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The Grim Company by Luke Scull
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The Grim Company (edition 2013)

by Luke Scull (Author)

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1871163,175 (3.45)8
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Title:The Grim Company
Authors:Luke Scull (Author)
Info:Roc (2013), Edition: 1st, 400 pages
Collections:Your library
Rating:****
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The Grim Company by Luke Scull

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Showing 1-5 of 11 (next | show all)
It was a little slow getting started, but then it drew me in and I loved the ending. Everybody is flawed in this story and chaos rules the day. ( )
  arning | Jun 19, 2017 |
Did he really just? He didn't! Did he? Review to come.. ( )
  BookFrivolity | Apr 23, 2016 |
Set in a dystopianized fantasy world, a set of heroes comes forth to fight evil, or at least, to save their own skins. Young Davarus Cole boldly steps forward, believing with every molecule that he is a true hero. Meanwhile, Brodar Kayne and Jerek the Wolf, two highlanders on the run from a powerful sorcerer who took over their home village, are dragged into the mix. Plenty of powerful entities battle for total domination.

I heard a lot of good things about this book and went into it truly expecting to like it. Unfortunately, it fell way short. I almost gave up on it but because I had heard such great things about it, I didn’t want to give up on it. Sad to say, the ending did not justify my time spent on it.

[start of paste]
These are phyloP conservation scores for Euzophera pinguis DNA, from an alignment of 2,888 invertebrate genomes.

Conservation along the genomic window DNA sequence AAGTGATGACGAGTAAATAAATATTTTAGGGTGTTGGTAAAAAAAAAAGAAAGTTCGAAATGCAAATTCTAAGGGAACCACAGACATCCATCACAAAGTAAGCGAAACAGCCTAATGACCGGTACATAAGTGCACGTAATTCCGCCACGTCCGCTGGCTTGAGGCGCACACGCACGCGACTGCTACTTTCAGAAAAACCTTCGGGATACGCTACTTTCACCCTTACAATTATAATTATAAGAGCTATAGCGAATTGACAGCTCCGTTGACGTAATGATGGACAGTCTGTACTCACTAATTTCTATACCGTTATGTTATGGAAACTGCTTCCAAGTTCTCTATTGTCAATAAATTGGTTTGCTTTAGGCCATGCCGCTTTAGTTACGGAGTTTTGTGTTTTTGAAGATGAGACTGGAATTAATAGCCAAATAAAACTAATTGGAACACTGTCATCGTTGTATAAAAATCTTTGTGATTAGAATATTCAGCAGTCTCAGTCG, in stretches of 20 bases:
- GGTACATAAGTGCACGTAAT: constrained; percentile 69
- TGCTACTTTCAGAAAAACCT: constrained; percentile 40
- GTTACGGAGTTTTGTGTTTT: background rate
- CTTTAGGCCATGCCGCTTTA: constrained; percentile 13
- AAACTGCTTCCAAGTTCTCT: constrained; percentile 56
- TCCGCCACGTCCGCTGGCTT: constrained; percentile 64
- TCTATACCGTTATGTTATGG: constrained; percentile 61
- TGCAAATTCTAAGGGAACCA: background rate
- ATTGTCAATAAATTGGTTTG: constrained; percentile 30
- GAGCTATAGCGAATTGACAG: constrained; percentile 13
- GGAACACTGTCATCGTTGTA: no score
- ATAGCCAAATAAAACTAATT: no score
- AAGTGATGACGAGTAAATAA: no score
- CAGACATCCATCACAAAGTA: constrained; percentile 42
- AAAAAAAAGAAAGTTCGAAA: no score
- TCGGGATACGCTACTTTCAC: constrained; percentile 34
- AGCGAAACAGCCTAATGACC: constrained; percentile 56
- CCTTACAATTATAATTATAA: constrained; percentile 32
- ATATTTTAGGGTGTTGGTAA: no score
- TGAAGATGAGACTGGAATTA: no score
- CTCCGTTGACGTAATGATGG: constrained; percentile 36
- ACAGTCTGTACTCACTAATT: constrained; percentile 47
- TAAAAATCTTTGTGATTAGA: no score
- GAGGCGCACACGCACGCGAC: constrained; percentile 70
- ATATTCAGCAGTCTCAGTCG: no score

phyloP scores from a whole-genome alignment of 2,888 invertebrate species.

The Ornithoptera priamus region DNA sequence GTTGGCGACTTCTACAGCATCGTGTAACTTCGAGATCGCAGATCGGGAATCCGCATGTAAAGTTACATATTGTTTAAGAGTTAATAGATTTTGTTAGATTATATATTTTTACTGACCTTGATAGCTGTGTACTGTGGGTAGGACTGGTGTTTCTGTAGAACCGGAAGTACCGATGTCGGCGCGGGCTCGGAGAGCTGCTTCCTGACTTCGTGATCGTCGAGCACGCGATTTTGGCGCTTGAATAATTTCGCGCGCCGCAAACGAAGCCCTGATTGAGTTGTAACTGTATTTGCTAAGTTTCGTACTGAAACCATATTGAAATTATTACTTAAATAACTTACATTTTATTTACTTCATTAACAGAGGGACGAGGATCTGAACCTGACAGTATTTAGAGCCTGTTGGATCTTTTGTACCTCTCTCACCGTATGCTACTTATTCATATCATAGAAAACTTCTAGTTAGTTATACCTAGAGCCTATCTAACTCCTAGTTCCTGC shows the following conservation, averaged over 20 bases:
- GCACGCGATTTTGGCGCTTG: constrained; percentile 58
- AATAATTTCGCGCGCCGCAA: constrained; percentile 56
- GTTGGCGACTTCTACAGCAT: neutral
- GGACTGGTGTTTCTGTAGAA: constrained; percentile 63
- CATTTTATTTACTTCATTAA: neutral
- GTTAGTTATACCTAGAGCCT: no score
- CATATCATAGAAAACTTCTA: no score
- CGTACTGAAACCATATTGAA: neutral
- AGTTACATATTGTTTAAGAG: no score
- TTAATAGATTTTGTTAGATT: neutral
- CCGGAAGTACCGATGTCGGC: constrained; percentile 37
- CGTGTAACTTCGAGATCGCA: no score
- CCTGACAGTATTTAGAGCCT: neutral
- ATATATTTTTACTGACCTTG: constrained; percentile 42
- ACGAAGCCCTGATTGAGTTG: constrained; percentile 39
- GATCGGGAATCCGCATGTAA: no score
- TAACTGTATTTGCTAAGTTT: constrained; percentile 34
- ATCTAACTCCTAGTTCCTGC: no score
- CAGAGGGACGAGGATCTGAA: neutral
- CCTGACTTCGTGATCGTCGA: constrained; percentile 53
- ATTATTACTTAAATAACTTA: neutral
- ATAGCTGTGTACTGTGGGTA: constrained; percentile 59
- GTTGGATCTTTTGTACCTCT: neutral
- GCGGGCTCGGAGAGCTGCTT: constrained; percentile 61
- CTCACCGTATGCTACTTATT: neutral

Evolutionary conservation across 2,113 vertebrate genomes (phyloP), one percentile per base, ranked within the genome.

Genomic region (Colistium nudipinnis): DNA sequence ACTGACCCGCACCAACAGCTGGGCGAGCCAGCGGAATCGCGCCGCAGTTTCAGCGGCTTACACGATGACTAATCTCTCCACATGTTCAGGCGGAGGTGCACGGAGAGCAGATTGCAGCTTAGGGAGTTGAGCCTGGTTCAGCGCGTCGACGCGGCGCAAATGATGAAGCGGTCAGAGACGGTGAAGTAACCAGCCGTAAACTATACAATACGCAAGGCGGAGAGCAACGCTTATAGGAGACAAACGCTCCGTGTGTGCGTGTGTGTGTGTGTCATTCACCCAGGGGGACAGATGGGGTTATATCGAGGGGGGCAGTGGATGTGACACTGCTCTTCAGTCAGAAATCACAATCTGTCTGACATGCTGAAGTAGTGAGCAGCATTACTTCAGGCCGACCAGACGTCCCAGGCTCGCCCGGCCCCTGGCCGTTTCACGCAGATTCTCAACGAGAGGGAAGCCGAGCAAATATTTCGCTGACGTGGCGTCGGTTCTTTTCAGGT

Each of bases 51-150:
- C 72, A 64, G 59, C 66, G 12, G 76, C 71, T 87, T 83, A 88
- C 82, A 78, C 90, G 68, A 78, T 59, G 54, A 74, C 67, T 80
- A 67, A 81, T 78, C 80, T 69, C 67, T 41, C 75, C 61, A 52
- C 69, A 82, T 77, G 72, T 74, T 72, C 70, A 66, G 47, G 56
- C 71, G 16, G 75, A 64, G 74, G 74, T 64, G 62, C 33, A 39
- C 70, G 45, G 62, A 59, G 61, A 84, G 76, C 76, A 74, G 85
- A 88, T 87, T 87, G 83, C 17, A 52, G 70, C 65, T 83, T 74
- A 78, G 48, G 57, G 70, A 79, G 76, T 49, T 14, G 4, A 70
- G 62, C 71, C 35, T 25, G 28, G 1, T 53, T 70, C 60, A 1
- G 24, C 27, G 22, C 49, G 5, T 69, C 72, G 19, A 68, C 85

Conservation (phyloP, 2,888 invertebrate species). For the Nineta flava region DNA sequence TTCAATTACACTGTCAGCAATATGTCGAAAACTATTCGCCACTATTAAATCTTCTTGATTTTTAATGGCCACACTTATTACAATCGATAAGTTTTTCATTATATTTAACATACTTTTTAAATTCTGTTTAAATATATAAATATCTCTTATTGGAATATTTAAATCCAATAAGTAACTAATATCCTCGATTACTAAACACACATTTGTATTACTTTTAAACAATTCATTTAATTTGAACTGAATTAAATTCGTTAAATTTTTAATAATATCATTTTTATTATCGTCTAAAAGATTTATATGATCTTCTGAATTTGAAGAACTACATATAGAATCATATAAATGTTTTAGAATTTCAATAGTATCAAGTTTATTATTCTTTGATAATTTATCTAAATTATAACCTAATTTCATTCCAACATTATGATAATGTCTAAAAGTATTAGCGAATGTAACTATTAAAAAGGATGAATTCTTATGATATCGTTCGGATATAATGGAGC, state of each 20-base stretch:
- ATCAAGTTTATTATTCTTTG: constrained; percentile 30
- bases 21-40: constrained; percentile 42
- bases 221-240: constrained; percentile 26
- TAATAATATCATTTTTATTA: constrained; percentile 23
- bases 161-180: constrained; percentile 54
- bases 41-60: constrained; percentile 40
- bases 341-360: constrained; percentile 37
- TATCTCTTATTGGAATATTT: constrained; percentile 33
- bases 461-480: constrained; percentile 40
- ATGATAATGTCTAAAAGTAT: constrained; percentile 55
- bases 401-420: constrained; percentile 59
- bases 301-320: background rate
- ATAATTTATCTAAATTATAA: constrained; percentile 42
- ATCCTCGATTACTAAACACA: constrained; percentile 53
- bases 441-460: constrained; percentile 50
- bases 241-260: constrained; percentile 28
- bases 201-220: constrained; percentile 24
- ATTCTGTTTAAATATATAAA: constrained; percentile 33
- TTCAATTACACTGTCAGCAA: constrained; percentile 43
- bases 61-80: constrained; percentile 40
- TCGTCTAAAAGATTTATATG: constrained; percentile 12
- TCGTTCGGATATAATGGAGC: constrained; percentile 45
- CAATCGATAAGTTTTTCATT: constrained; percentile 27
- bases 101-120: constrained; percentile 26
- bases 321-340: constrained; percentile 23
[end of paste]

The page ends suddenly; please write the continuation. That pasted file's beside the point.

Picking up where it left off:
The set up looked very promising. I liked that the main characters were pretty eclectic in age. That is good point in favor of this book – no age discrimination here! Brodar and Jerek are past their prime yet still vital to the plot. They have their own histories and reasons for continuing on. The author doesn’t skimp in describing their aging bodies – they have trouble peeing and issues with hemorrhoids. But beyond that I never really bonded with them.

Then there is Davarus Cole, a young wanna be hero and member of the Shards, a secret organization that works to overthrow the evil Salazar. At first, I found him quite silly and full of himself. Yet, despite all the crap that gets thrown at him in this book, he perseveres in believing in himself. I grew a bit found of him by the end.